As a mom who has been all the things: Stay-at-home mom, part-time working mom, full-time working mom, work at home mom, work outside the home mom, etc., I can tell you one thing for sure: the phrase “work-life balance” makes me want to throw things. To me, it seems like it’s just one more magical, impossible thing that today’s modern moms are supposed to achieve. Add it to this list:

  • Perfectly behaved kids who never see a screen
  • Rewarding career that brings home the bacon
  • Tidy, Marie Kondo’ed house
  • Amazing marriage with date nights aplenty
  • Killer presentations that wow clients and superiors alike
  • Delicious, healthy, perfectly prepared meals
  • Kids who turn out to be fully functional, successful adults
  • Picture-perfect mental health because if you have all of the above you are hashtag blessed so don’t even think about complaining!

Oh man, that list seriously give me the nervous SWEATS! So, when I read a recent newspaper article that began with the line “Moms want to do it all, but even when they do it comes at a detriment to their mental health,” I was not even a little bit surprised. It goes on to say that recent research by a sociologist studying the U.S. versus other countries reports that, “U.S. mothers have it the worst out of Western industrialized nations when it comes to work-life balance because they lack cultural support.”


Caitlyn Collins says in her new book “Making Motherhood Work: How Women Manage Careers and Caregiving,” that basically, society puts impossible pressures on moms to have it all and do it all and that in the U.S., the pressure is impossible to live up to. She says women do things like change careers and purchase products and apps to help them “do it all” more efficiently, but that it doesn’t help. Collins says moms need to go FULL STOP on accepting that living with this kind of stress is just their lot in life as a mom.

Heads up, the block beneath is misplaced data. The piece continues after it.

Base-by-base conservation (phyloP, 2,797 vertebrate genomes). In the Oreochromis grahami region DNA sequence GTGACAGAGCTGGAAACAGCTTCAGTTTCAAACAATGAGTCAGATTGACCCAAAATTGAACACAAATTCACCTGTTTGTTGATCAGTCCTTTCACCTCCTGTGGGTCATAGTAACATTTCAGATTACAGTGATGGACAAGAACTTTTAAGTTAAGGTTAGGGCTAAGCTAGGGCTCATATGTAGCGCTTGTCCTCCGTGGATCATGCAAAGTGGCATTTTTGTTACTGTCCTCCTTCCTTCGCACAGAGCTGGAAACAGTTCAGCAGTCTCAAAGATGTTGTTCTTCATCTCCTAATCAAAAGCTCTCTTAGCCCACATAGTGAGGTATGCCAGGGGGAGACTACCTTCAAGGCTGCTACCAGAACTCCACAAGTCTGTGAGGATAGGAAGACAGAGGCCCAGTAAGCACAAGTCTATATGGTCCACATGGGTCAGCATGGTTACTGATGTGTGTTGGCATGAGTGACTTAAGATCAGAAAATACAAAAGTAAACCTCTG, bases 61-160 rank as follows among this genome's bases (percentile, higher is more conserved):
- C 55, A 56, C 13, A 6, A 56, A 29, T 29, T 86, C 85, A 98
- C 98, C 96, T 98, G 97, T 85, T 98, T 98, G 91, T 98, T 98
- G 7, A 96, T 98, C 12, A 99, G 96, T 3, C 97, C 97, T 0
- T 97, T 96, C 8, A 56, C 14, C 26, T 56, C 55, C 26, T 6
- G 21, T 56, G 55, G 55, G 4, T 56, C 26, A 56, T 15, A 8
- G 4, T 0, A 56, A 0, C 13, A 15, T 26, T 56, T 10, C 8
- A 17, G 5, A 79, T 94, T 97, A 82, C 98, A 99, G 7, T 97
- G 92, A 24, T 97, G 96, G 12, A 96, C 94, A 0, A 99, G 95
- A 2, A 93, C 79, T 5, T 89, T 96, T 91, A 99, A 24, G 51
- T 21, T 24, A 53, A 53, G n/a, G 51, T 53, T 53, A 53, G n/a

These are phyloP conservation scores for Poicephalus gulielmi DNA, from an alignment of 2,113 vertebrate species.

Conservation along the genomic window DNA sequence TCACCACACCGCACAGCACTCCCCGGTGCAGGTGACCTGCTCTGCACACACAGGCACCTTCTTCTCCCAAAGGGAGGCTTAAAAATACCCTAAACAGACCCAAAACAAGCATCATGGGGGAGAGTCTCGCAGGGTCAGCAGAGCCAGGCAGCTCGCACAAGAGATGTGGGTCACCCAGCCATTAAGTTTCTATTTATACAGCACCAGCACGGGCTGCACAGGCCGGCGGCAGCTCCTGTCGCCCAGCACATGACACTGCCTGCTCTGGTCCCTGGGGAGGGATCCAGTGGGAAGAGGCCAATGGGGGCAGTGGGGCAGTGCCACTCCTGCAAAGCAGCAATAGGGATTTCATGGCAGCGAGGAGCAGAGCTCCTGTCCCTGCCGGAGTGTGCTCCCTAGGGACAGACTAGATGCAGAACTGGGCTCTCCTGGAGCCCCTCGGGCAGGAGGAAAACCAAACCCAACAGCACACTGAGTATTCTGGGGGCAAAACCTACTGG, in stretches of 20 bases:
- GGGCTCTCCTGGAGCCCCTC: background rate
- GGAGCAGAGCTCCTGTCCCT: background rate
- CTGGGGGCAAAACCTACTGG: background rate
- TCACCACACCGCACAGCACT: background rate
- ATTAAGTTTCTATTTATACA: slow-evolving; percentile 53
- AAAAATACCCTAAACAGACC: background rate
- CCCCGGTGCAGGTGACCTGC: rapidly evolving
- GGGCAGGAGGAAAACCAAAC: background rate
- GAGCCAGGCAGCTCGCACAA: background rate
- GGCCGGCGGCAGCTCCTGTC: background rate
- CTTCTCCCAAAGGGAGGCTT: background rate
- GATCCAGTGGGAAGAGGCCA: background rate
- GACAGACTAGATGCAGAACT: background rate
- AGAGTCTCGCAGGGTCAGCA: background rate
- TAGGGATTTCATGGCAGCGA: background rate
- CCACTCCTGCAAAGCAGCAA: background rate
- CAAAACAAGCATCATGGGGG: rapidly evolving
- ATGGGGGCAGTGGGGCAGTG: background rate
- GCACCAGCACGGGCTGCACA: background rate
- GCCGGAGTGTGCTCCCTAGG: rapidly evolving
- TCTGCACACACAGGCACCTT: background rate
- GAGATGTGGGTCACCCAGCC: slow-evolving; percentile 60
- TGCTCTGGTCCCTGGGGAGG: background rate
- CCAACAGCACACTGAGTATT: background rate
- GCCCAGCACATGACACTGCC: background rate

Our culture, she infers, has set us up for failure.

“I want to tell mothers that this is not your fault,” she said. “It is powerful how much women have internalized the idea that if they just tried harder, it wouldn’t be this way. And I say, ‘No, this is not on you. You deserve better and that is brand new information for a lot of women to really hear that.”

Did you hear that, Mamas? This is NOT on you. And you deserve better! 

Better than being stressed out all the time. Better than faking it. Better than killing your mental health because you’re trying to live up to an impossible standard that some crazy person decided should be “normal.”

What I’ve learned in 15 years of motherhood and being all the different types of working/non-working mom is…it’s ALL hard. And it’s all worthy. But I’ve also learned that lining up your priorities so that your mental and emotional health is very near the top is one of the best things you can do for your kids.

And maybe, re-organizing your priorities just seems like more pressure. But that’s not what I intend here. What I want is for you to think about what kind of motherhood will make you happy. Because there’s some truth to “What Mama ain’t happy, nobody’s happy.” So if you start thinking about what kind of priorities would give you less stress, chances are, these are also the priorities that will make your entire family less stressed and more happy.


Tell society and work-life balance to pick on someone its own size, and do something small to take back your life today, Mama. Since I wouldn’t ask you to do something I’m not willing to do myself, I’ll tell you what I’m going to do. I’m going to cross two things off the GIANT to-do list I made for myself this morning and I’m going to ask my kiddos to play a game with me after school with that time instead. And if they say “no thanks,” I’m gonna go READ A BOOK.

Baby steps, my friends. Let’s take back the joys of motherhood!

You may also like:

I’m an Exhausted Working Mom Who’s Ready to Lean Out, Not In

To All the Working Moms Who Are Tired Before They Get to Work

Dear Working Mom, I See You

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Jenny Rapson

Jenny Rapson is a follower of Christ, a wife and mom of three from Ohio and a freelance writer and editor. You can find her at her blog, Mommin' It Up, or follow her on Twitter.

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